Near the end of The Maltese Falcon there is a famous line spoken by Humphrey Bogart. Throughout the movie everyone had been on the hunt for something called The Maltese Falcon (not to be confused with the somewhat more exciting Millenium Falcon), no the Maltese falcon was (disappointingly) just a sculpture of a bronze falcon from the island of Malta. This of course was not enough for some of the characters and possibly the screenwriters and the studio execs either, so they had somebody ask Bogart’s character this question: What exactly IS the Maltese Falcon? Well after chasing it for the entire movie, Bogart had no choice but to reply, in his best Peter Brady impression, “The stuff that dreams are made of.”
This quote, being one of the most famous lines in movie history, has evolved over the years to refer to the movies themselves. Q. What are movies? A. The stuff dreams are made of. Well, those days have come and gone and very few movies actually try and reach a dreamlike state. Some of them have and are on this very list. But one of the most dreamlike of all the movies on our list is a little flick called Crouching Tiger Hidden Dragon. I do not mean to imply that it is bizarre and inscrutable as so many dreams are, but merely the fluidity and calm relaxation of the story lends itself to certain dreamlike images, not the least of which is the fact that the characters in Crouching Tiger can fly.
The characters in Crouching Tiger are aware that the other martial artists can fly and there is a wonderful bit of choreography whereby Shu Lien played by Michelle Yeoh has to keep stepping on Ziyi Zhang’s feet to literally keep her on the ground. Speaking of fight choreography, it was planned out by one of the best; Yuen Wo Ping, who also did the fight sequence for The Matrix. As well as Fist of Legend and some other classic Chinese movies, I suppose. However at the risk of insulting the fanboys, may I submit that his work here in Crouching Tiger Hidden Dragon is his best? You do have to display a little fanboy patience however before the first fight even begins, but once it does, it goes on for a nice long while. Characters start hopping over roofs and climbing walls to a fabulous score by Oscar winner Tan Dun.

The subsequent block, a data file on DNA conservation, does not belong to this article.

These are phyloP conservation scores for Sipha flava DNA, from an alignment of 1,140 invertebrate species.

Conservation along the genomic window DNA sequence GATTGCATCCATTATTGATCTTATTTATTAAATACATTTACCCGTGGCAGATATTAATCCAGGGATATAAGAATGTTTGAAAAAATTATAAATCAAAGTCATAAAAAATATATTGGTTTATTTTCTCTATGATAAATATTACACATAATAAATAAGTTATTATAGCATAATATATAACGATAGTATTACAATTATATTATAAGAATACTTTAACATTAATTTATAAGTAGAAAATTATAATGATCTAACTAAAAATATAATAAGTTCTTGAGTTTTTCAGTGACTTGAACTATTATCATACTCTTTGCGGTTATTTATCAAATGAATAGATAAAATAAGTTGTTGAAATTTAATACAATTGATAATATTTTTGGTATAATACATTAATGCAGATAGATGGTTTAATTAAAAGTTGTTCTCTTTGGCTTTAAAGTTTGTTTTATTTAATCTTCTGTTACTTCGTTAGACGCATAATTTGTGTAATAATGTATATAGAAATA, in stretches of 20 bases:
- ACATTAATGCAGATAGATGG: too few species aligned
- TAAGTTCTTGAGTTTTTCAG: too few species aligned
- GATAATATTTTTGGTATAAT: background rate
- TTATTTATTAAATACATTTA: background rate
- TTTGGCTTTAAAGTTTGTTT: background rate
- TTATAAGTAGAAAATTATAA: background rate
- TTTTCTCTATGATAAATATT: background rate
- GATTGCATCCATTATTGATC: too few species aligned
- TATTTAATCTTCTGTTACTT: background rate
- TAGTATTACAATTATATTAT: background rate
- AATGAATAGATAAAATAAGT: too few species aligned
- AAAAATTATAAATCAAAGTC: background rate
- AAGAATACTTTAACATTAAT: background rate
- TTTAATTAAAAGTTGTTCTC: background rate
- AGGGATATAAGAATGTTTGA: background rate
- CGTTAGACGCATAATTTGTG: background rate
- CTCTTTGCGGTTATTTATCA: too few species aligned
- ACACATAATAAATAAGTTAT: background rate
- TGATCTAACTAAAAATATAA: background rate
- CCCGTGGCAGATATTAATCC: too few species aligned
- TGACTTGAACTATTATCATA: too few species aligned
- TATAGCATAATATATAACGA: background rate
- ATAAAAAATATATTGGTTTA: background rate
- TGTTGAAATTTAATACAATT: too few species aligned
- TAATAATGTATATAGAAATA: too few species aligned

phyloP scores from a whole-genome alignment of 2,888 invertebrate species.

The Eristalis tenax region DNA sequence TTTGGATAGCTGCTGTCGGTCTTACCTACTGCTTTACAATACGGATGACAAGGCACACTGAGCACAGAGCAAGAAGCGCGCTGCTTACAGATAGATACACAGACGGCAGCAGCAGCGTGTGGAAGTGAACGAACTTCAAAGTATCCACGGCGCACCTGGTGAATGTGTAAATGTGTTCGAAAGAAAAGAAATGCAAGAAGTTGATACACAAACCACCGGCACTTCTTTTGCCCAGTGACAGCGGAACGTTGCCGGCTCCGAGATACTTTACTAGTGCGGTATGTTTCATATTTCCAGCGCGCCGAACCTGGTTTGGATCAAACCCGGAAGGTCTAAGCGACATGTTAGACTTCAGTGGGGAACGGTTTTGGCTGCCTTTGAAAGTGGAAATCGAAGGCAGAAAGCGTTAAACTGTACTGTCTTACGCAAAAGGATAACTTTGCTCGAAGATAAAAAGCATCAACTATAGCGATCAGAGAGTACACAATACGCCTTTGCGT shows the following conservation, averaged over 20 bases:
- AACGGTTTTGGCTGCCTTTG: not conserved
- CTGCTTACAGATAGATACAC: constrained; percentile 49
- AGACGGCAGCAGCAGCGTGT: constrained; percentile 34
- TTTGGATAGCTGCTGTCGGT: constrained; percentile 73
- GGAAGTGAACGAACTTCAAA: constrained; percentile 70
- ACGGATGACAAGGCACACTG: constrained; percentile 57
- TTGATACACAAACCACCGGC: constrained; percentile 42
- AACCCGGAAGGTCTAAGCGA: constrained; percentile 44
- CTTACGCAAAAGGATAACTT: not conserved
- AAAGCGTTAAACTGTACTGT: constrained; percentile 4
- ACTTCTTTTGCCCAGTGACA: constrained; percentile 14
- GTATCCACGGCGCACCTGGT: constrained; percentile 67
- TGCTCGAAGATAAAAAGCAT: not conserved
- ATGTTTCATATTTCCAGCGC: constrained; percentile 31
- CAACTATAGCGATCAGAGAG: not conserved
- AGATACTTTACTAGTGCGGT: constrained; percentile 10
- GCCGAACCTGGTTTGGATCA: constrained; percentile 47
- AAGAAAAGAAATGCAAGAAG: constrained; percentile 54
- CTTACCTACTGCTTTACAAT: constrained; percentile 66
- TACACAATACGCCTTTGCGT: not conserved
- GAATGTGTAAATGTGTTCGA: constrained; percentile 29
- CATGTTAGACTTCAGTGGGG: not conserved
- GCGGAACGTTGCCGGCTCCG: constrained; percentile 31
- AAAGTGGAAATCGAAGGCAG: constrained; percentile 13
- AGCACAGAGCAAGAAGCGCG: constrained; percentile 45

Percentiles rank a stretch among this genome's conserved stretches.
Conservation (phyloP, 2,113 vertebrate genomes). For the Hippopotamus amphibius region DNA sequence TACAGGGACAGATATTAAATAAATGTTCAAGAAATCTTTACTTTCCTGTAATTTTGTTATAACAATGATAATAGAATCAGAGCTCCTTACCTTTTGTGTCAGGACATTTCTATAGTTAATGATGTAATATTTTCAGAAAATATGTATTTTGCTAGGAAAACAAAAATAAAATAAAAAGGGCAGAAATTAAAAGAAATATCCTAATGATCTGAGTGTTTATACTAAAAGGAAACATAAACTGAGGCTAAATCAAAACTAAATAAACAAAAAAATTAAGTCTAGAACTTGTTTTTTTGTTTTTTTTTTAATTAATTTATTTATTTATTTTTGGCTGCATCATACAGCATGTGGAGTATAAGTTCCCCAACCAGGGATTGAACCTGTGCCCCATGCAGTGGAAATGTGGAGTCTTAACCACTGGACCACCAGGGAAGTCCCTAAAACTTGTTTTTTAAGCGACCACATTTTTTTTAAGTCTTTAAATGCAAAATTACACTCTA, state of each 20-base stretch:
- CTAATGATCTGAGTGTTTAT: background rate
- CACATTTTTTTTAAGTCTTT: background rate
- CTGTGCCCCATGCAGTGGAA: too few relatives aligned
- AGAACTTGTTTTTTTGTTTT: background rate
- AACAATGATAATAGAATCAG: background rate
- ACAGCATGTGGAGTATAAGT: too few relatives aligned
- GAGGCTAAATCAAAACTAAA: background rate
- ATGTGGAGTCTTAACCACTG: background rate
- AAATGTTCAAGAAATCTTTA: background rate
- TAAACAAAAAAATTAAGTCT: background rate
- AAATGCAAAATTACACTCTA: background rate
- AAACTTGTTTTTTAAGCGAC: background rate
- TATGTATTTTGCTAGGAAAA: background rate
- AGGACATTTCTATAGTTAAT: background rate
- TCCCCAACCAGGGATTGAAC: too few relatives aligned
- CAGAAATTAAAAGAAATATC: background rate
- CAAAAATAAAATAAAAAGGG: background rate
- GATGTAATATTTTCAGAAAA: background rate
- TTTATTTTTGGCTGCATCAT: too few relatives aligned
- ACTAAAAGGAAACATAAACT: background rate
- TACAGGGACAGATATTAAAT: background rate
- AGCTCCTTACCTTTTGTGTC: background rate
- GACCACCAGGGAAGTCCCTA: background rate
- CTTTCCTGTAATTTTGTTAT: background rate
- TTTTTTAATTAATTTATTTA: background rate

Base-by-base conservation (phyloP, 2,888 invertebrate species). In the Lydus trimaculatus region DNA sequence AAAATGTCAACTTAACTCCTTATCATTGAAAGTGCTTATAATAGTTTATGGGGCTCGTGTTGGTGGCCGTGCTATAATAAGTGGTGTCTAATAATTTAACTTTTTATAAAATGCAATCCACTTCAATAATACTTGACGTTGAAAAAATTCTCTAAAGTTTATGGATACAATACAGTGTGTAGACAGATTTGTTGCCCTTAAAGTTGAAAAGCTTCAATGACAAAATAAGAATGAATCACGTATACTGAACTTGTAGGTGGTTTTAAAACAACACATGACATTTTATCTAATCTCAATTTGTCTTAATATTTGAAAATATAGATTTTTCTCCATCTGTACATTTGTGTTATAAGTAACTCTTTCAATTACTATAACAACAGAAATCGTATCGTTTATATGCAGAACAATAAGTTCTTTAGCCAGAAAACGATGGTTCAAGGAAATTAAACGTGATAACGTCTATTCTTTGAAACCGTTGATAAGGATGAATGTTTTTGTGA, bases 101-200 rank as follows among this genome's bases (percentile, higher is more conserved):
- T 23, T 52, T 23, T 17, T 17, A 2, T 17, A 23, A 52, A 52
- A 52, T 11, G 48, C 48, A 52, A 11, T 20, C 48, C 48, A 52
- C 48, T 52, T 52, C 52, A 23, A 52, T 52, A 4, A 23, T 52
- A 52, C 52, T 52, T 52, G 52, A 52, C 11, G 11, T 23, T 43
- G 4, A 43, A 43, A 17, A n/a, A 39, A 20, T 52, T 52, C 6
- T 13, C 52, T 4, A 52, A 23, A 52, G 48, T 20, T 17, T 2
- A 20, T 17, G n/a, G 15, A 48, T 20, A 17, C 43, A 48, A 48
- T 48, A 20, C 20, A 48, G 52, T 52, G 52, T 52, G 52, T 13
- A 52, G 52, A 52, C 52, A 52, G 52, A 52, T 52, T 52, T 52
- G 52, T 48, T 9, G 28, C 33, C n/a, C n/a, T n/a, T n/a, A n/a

Another scene takes place among blowing bamboo trees (technically bamboo is a grass not a tree, but it matters not as Chow Yun Fat can balance perfectly on both). Another fight scene showcases pretty much every martial arts weapon there is, each weapon being eventually broken or destroyed by a magical ancient sword called The Green Destiny which everyone in the movie is after (an idea stolen from an earlier movie called The Maltese Falcon, perhaps you’ve heard of it).
Hidden Dragon was directed by a guy named Ang Lee who also directed Sense and Sensibility which, while better, is sadly lacking in kung fu … and therefore loses points on the adventurometer. He also made Hulk about a big green monster guy in purple pants who is repressed, but the less said about that the better. At first you may seem impressed that Ang Lee does such wildly different films until you realize that they are ALL about repression. Nobody wants to say who they truly are or how they truly feel about the other characters and there are a few surprises a long the way. Do not be put off by this, however because despite the oscar-baiting theme of repression the film both figuratively and literally soars to new heights and depending on your acceptance of fairy stories from the desert, it has either or hopeful or a tragic ending.
Plus it was made for only 17 million dollars in 2000 which is a staggeringly low budget for any movie let alone an action movie.
Next up … 76!